The autobiographical section of the book concludes with an account of a year as Acting Principal of a South Auckland school, Hillary College, which was in a very sorry state. This is Pountney at her best, writing with commitment, rage and pain. I can only compare this chapter with Jonathan Kozol’s brilliant book on black schools in Boston, Death at an Early Age, and that is praise indeed. Hillary College is in a suburb where “tens of thousands of adults live on the margins of society”, and the overall quality of the school had steadily declined. The good staff had mostly left, exhausted by the struggle to maintain standards; some of the remnant, she writes, were appalling, “ignorant, lazy, dishonest, violent, contemptuous of children, racist, or all of these”. Those advocating market forces in education would say that such a school should be allowed to die, a system once described by a visiting Swedish educational administrator as “the wild Klondike system”. As Pountney points out, though, schools do not die quickly, but linger on, providing less and less for the poorer children. There is not space here to detail all the things she did to restore Hillary College, but she notes that the school is now recovering, with a growing roll. Nevertheless, among the conflicting feelings that she had at the end of the year was anguish at unfinished business, “outrage that a school should ever have been allowed to deteriorate so far, and fury at the bureaucrats and politicians who had so often seemed obstructive rather than helpful.”


In the second part of the book Pountney covers the three main areas where she believes change is needed in schools and in the New Zealand education system as a whole – excellence, equity and evaluation. The key to excellent schools, she believes, using John Hattie’s extensive research, is to put in place systems which help teachers improve, so that they become effective lifelong learners themselves. We need to have democratic procedures in schools to give students practice in democratic participation, procedures of the kind that are built into some European systems as a matter of course. The same she believes is true of the curriculum: “a living curriculum is one which is shaped within schools by teacher, students, families and the wider community working together.” However, she does believe that students should have a real choice of what school to go to, which is something of a contradiction of her opposition to market forces in education and the practice of allowing bad schools to die.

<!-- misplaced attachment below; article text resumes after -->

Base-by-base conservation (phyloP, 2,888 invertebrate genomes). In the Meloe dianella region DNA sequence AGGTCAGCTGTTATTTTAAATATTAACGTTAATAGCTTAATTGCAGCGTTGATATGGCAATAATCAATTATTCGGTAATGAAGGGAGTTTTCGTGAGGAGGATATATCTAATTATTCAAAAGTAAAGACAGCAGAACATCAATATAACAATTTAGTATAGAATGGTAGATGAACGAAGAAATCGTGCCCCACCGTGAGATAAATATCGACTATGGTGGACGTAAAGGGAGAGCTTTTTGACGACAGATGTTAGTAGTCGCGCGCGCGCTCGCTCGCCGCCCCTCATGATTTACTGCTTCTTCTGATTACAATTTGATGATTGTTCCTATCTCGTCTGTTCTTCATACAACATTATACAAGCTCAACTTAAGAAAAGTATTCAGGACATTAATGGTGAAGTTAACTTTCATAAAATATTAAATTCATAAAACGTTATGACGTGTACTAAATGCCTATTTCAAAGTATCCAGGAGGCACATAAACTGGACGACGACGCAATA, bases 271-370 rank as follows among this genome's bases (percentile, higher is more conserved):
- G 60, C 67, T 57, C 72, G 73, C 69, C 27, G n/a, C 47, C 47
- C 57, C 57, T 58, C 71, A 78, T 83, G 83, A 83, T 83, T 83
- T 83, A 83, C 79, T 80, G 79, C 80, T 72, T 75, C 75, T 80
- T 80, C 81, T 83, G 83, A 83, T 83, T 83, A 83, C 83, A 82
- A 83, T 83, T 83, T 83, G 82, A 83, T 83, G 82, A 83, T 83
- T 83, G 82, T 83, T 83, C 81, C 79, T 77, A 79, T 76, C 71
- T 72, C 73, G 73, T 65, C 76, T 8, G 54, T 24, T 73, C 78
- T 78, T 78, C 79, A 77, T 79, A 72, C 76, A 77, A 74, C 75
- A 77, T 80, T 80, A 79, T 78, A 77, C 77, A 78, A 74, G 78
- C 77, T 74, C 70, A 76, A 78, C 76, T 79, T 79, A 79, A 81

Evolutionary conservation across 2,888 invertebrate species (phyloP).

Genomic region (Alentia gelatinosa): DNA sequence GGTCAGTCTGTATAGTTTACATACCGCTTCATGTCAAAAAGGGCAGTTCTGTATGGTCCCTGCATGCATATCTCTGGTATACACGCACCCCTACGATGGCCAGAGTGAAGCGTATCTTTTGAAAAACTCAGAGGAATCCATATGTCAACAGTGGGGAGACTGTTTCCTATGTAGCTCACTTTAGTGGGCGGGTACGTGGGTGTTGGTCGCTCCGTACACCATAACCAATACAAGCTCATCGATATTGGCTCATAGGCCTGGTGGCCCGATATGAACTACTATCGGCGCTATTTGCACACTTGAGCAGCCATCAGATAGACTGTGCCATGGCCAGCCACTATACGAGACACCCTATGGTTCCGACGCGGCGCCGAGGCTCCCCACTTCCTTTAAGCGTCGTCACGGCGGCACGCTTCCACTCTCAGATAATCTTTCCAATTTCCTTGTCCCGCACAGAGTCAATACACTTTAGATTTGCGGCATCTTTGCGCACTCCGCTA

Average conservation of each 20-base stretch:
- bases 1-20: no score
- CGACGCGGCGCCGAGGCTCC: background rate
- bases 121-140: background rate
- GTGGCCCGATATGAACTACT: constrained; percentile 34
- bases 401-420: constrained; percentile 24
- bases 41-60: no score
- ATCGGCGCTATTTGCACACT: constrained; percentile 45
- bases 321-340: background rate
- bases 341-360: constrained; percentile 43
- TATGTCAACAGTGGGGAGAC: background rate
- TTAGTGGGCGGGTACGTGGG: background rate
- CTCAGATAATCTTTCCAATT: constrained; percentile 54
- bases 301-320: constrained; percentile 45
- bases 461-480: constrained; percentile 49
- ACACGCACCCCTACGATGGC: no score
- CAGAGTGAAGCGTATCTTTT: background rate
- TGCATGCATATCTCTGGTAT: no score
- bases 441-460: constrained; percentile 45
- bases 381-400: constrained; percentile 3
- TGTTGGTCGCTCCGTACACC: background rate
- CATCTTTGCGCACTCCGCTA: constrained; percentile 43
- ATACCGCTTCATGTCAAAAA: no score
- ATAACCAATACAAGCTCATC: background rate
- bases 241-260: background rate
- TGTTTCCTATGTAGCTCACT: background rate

A concern occurring throughout the book is that of examinations: “When I begin to talk or write about our national examination system I become enraged.” Exams such as School Certificate she regards as a hoax, playing a confidence trick on young people and their families. Pountney’s discussion of evaluation is excellent, drawing on her long experience. She is scathing about Ministers of Education who insist that 50 will be a pass and 49 a fail, a procedure she regards as absurd: “Imagine an airline pilot who got off the ground 50 percent of the time.” Not that she believes that internal examinations should entirely replace external ones; we need both. The real argument, for her, is one of equity: educational selection for some versus educational excellence for all.

Learning our Living is a lively read, even inspiring when Pountney is writing about her life in teaching. It will, no doubt, infuriate many people who may disagree with her forcefully held opinions and unashamedly emotional writing. It will appeal more to people with interests in the secondary school sector rather than, for example, primary schools, but that is inevitable given the author’s background. New Zealand education needs more books like this and, indeed, more teachers like Charmaine Pountney.


Jim Collinge is Associate Dean in the Faculty of Humanities and Social Sciences and Senior Lecturer in Education at Victoria University of Wellington.